In a Eurobasket full of surprises and characterized by equality, Spain has been able to prolong a streak that symbolizes its main virtue: the ability to regenerate and smooth out cycle changes to maintain performance and regularity. The latter is the word that best defines the participation of the national team in the largest continental tournament. After defeating Finland in a highly demanding match, Sergio Scariolo's men have reached the penultimate round of the championship. It is the eleventh consecutive edition of the Eurobasket in which Spain makes sure to be among the four best teams in Europe. It is necessary to go back to 1997, precisely to the date in which they started as hosts, to see the Spanish team fall before the semifinals, specifically in the quarterfinals.
Spain is the clear modern dominator of the Eurobasket. Modern because the only two countries that have accumulated the most medals since the tournament was founded in 1935 are the Soviet Union (21 medals, 14 of them gold) and Yugoslavia (17 medals, eight of them gold), and neither of them exist Already. The Spanish team has been participating in the championship continuously since 1959. At that time, the USSR had no rival in this sport in Europe, winning eight consecutive editions of the Eurobasket between 1957 and 1971, with legendary players such as Sergei Belov.
Spain had won silver in the first European Basketball Championship in history, held in 1935. A Spaniard was also the first MVP: Rafael Martín, who only played four games with the newly created national team. She did not get on the podium again until 1973, when she finished second in the championship played on Spanish soil. There was a milestone: the first victory over the almighty Soviet Union (80-76), neither more nor less than in the semifinals and with a great comeback at Montjuïc. Legendary figures such as Carmelo Cabrera or Wayne Brabender, MVP of that event, made up that team.
The hegemony of the USSR only yielded to the power of the other giant to the east, Yugoslavia, which won that Eurobasket in Spain with Kresimir Cosic, Dragan Kicanovic or Drazen Dalipagic (the former team's all-time leading scorer). Without reaching the level of the two powers, for the Spanish team that medal was a turning point, since from 1979 they did not fall back from sixth place. In the 1980s, the first great generation of Spanish players appeared, made up of Epi, Fernando Martín (the first to reach the NBA), Fernando Romay, Juan Antonio Corbalán and Juanma Iturriaga, among others.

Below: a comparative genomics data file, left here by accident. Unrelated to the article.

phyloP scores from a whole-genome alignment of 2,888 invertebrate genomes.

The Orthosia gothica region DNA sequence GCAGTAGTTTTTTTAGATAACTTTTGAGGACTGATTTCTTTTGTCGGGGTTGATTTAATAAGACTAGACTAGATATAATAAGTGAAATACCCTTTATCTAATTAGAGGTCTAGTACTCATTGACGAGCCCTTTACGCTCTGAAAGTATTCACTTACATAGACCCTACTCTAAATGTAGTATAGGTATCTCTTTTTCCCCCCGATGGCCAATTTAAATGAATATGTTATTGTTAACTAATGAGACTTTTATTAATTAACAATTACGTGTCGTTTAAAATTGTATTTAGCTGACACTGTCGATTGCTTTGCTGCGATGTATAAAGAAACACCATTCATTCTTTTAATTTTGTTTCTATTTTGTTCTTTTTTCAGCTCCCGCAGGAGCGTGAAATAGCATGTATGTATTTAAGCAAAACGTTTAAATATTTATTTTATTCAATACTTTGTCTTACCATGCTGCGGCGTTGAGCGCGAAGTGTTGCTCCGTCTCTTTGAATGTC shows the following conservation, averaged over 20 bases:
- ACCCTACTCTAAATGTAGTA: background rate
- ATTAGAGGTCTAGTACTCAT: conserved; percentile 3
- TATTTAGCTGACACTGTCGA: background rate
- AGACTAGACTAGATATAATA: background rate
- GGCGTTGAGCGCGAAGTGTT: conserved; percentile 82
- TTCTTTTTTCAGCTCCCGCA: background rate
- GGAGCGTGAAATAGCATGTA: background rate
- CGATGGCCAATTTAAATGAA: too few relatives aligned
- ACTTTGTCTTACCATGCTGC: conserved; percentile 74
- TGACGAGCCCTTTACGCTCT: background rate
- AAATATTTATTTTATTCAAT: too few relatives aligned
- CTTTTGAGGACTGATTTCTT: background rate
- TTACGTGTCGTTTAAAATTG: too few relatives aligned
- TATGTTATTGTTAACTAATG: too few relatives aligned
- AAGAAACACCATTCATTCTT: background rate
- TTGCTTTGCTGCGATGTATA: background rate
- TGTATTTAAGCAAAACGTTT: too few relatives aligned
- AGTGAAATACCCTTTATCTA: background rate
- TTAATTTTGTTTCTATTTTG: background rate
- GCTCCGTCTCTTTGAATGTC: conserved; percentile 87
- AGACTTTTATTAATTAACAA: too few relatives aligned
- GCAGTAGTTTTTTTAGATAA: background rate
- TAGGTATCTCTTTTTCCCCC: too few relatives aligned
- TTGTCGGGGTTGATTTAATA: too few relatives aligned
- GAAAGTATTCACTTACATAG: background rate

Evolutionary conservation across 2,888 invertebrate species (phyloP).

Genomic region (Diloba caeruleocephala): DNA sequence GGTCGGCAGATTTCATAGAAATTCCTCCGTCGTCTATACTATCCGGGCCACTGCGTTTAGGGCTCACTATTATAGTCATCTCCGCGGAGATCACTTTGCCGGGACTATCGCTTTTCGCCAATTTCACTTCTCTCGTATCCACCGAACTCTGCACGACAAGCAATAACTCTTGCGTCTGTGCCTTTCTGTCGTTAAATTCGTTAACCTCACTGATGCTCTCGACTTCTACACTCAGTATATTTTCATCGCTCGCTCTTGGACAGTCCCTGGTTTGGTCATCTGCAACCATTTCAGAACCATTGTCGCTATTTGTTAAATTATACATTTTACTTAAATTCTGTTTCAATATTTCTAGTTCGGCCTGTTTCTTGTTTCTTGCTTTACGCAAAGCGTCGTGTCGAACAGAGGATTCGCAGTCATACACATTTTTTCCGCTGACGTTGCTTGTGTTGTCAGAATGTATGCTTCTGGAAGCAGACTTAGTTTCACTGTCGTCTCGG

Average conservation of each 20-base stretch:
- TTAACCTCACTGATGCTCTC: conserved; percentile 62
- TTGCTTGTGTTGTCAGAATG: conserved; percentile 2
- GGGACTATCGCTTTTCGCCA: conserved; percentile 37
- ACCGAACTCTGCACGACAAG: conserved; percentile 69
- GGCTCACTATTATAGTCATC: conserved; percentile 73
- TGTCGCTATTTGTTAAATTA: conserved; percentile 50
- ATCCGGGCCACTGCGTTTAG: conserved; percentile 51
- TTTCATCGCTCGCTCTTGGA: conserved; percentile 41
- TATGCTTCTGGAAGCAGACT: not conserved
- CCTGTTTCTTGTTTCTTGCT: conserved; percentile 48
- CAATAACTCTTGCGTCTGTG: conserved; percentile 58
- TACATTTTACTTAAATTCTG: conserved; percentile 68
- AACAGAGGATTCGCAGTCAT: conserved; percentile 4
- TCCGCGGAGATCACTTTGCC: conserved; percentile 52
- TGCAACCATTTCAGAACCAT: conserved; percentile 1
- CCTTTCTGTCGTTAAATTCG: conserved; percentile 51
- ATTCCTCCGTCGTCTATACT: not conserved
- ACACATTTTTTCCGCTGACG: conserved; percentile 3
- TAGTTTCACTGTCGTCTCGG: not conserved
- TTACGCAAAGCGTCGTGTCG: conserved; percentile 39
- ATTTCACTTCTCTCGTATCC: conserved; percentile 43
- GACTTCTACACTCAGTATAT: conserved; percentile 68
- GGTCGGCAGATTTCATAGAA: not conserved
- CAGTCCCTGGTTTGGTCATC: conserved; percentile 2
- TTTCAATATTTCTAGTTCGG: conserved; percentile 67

It was no longer something strange to see Spain in the semifinals of a Eurobasket, but it was with the arrival of the new century when, from the explosion of the 'golden juniors', the selection was awarded a fixed and indefinite position among the four best on the continent. Those were the beginnings of Pau Gasol, Juan Carlos Navarro, Felipe Reyes and company, who were later joined by Rudy Fernández (the only one still on the squad), Marc Gasol, Ricky Rubio, Sergio Llull and other big names. It was the origin of the 'ÑBA', which won Spain's first gold in a Eurobasket in 2009 and repeated in 2011 and 2015.
The current team was viewed with suspicion due to the absence of the players who marked the recent successful history of Spanish basketball, due to the change in cycle and the lack of figures with the status of international stars. However, Sergio Scariolo once again demonstrated his ability to form and direct solid and coral blocks and the players are showing their faces and showing that it is not essential to have NBA superstars to do a good job in this type of tournament. With Lorenzo Brown at the helm, the Hernangómez brothers becoming strong in the paint, the tireless Rudy Fernández and all his companions, Spain has reached its eleventh consecutive Eurobasket semifinal. Reaching the final will be a new challenge. Germany, the hosts, wait after taking out Greece, the team of the most dominant player on the planet (Giannis Antetokounmpo) and favorites for the title.